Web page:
Christmas in Alhambra

A photo collection of some of Alhambra's extraordinary light displays — and some holiday traditions new and old.*

A late-night tamalalada

"Late on Christmas Eve we would join Manny’s family at his mother’s house in Alhambra. The house would be packed with people. The kids were supposed to be sleeping, but no one could. At midnight, Father Christmas would show up and all the kids would rip and tear through their gifts, then everyone would eat tamales and talk and play and laugh long into the night. Abuela’s house was full of people, noise and love," Wendy Hornsby writes in the Long Beach Gazette.com.

An exuberant once-a-year gathering for those without local relatives

All those who don't have relatives will gather together. We will cook our own favorite dishes and have a feast.  There will be 20 to 30 of us and crowded and noisy.  We would be cooking, preparing food and laughing and telling each other what happened in our life.  Dinner would be a feast, we would  be drinking wine, men and women would be telling their favorite stories or experiences, funny events in the US and in China and the highlights of what we went through last year and what lay ahead next year.  Then before we leave we would exchange gifts.  Then we will say goodbye to each other, some of the people we only see once a year.  Then we will drive into the dark night to the next year. — Jenny Hu 

Champurrado, bunuelos, and giving thanks for the blessing of family

Christmas is a whirlwind of activity. As much as I promise myself that I won't be out (again) on Christmas Eve, I usually am, buying that last gift. But come evening, the fun begins! We go to Grandma G's where the aunts, uncles and cousins from one side of the family gather for a night of eating and overeating delicious food, especially her tamales. I look forward to the champurrado! We used to have to wait until midnight to open the gifts, but as each year passes, the time gets earlier and earlier as the grandkids cajole Grandma G into giving the okay. So until then, eating, talking, games and reminiscing fill the time. We'll pack up bags of tamales to bring home, load the gifts, make sure all the kids are in the car and head home, looking forward to Christmas Day.Christmas Day brings our family together to open our gifts here at home. I'm usually the one to get everyone up. We're tired but there is much more fun to be had! I'll make Christmas breakfast—nothing extraordinary, but it's our tradition, and then we'll rest a bit before going to Grandma Nina's where we'll eat ham and mashed potatoes, bunuelos and piloncillo made by Grandma Chayo (my brother's MIL who lives right next door), spending time with more aunts, uncles and cousins. Family is a blessing and I firmly believe love is the heart of Christmas. — Kerrie Gutierrez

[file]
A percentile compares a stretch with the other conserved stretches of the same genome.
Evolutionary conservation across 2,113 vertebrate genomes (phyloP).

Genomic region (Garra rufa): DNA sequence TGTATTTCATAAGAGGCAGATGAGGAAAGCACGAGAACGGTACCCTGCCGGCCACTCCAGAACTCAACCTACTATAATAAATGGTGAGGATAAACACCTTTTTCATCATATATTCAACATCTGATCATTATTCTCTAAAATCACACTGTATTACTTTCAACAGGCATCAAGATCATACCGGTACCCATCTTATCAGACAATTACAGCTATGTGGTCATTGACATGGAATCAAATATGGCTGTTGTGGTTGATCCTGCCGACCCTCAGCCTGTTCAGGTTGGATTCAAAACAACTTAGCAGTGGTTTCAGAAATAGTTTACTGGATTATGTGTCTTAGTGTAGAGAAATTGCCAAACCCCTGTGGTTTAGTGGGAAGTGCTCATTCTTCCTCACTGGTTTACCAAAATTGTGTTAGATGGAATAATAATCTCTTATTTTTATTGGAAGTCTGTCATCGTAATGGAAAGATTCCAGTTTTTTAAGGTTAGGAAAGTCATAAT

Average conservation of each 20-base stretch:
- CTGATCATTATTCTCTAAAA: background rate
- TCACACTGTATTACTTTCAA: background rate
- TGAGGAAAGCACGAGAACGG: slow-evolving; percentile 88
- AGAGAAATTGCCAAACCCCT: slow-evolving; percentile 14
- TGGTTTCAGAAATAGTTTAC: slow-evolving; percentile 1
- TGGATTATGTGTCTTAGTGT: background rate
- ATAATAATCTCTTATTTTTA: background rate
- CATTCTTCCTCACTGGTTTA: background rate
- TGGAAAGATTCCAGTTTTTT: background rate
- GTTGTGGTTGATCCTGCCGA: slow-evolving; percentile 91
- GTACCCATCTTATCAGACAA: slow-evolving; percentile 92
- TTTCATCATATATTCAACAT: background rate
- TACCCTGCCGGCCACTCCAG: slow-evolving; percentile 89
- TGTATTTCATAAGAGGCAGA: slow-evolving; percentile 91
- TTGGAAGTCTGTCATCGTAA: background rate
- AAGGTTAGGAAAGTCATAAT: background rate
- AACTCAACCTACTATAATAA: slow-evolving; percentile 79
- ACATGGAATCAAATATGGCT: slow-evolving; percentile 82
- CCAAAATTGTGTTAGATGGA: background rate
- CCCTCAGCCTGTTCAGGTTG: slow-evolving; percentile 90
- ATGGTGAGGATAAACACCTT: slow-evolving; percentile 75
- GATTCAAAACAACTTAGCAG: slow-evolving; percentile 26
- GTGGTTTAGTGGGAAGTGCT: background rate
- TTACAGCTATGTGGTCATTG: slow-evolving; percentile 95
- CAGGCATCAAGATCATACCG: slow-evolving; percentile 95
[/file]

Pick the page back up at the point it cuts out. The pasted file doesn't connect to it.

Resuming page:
Giving back and Chinese food: making the day special when you don't celebrate Christmas

I hooked up with a friend I haven't spoken with in over three years. We are going to visit her mother who is at a home for Alzheimer patients. It's a perfect way to spend the day. A few years ago I went with some other non-Cristian friends to have dinner at Norms in West Covina. There was a three-hour wait and nothing else was open. We came back to Alhambra and had our choice of more Chinese restaurants than Santa has elves. —Gregory Miller

*Originally published December 24, 2010

2 thoughts on “Christmas in Alhambra”

  1. Obligatory morning dim sum and bowling session with the family to stay true to our roots and get our game on!
    Happy Holidays to the Alhambra Source and its beloved readers! <3

  2. OK, my turn?

    My grandparents had eleven children, and each one has two or three children, and then there are the great grand children, so the house is busting at the seams by Christmas morning.

    Whenever someone arrives, the door swings open and a draft pours into the room, but just as quick they shed their jackets and are devoured by the large mass of bodies and hugs. The kitchen is in perpetual chaos as someone is either burning a tortilla at the oven, zapping something in the microwave, or the worst – when someone leaves the lid off the pot of menudo. One aunt always cries, one uncle gives you $5, but later asks for it back, all the younger cousins get super hyper on all the cookies, and then there are the relatives who give you a gift, but really it’s a pile of cookies from the other room. Thank goodness it’s only once a year.

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